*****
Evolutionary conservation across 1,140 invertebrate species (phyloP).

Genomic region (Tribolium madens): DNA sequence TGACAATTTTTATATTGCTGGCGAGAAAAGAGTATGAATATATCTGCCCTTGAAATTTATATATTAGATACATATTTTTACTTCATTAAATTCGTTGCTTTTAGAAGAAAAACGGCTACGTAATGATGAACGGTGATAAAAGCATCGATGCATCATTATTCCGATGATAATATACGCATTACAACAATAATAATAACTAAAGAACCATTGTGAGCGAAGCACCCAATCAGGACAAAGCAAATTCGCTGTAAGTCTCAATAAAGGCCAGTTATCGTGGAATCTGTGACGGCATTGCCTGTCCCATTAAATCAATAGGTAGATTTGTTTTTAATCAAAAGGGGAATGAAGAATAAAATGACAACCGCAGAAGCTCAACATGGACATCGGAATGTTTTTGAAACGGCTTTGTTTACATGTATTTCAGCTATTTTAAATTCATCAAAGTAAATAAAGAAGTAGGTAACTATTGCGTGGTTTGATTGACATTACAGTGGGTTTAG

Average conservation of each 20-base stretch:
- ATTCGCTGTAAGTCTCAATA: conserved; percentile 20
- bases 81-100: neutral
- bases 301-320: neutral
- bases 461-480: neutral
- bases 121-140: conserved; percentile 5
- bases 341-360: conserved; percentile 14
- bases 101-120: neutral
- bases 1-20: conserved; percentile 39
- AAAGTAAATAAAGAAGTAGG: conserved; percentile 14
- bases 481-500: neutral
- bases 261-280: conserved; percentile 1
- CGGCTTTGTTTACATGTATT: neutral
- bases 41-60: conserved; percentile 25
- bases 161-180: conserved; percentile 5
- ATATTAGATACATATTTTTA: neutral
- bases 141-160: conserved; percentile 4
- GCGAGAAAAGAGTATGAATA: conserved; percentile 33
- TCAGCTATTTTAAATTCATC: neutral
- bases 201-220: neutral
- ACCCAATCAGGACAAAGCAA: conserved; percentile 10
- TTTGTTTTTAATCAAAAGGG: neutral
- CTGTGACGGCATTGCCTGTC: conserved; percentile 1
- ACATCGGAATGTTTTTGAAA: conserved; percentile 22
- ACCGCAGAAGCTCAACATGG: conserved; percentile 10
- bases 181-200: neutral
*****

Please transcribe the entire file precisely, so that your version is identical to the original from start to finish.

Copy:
Evolutionary conservation across 1,140 invertebrate species (phyloP).

Genomic region (Tribolium madens): DNA sequence TGACAATTTTTATATTGCTGGCGAGAAAAGAGTATGAATATATCTGCCCTTGAAATTTATATATTAGATACATATTTTTACTTCATTAAATTCGTTGCTTTTAGAAGAAAAACGGCTACGTAATGATGAACGGTGATAAAAGCATCGATGCATCATTATTCCGATGATAATATACGCATTACAACAATAATAATAACTAAAGAACCATTGTGAGCGAAGCACCCAATCAGGACAAAGCAAATTCGCTGTAAGTCTCAATAAAGGCCAGTTATCGTGGAATCTGTGACGGCATTGCCTGTCCCATTAAATCAATAGGTAGATTTGTTTTTAATCAAAAGGGGAATGAAGAATAAAATGACAACCGCAGAAGCTCAACATGGACATCGGAATGTTTTTGAAACGGCTTTGTTTACATGTATTTCAGCTATTTTAAATTCATCAAAGTAAATAAAGAAGTAGGTAACTATTGCGTGGTTTGATTGACATTACAGTGGGTTTAG

Average conservation of each 20-base stretch:
- ATTCGCTGTAAGTCTCAATA: conserved; percentile 20
- bases 81-100: neutral
- bases 301-320: neutral
- bases 461-480: neutral
- bases 121-140: conserved; percentile 5
- bases 341-360: conserved; percentile 14
- bases 101-120: neutral
- bases 1-20: conserved; percentile 39
- AAAGTAAATAAAGAAGTAGG: conserved; percentile 14
- bases 481-500: neutral
- bases 261-280: conserved; percentile 1
- CGGCTTTGTTTACATGTATT: neutral
- bases 41-60: conserved; percentile 25
- bases 161-180: conserved; percentile 5
- ATATTAGATACATATTTTTA: neutral
- bases 141-160: conserved; percentile 4
- GCGAGAAAAGAGTATGAATA: conserved; percentile 33
- TCAGCTATTTTAAATTCATC: neutral
- bases 201-220: neutral
- ACCCAATCAGGACAAAGCAA: conserved; percentile 10
- TTTGTTTTTAATCAAAAGGG: neutral
- CTGTGACGGCATTGCCTGTC: conserved; percentile 1
- ACATCGGAATGTTTTTGAAA: conserved; percentile 22
- ACCGCAGAAGCTCAACATGG: conserved; percentile 10
- bases 181-200: neutral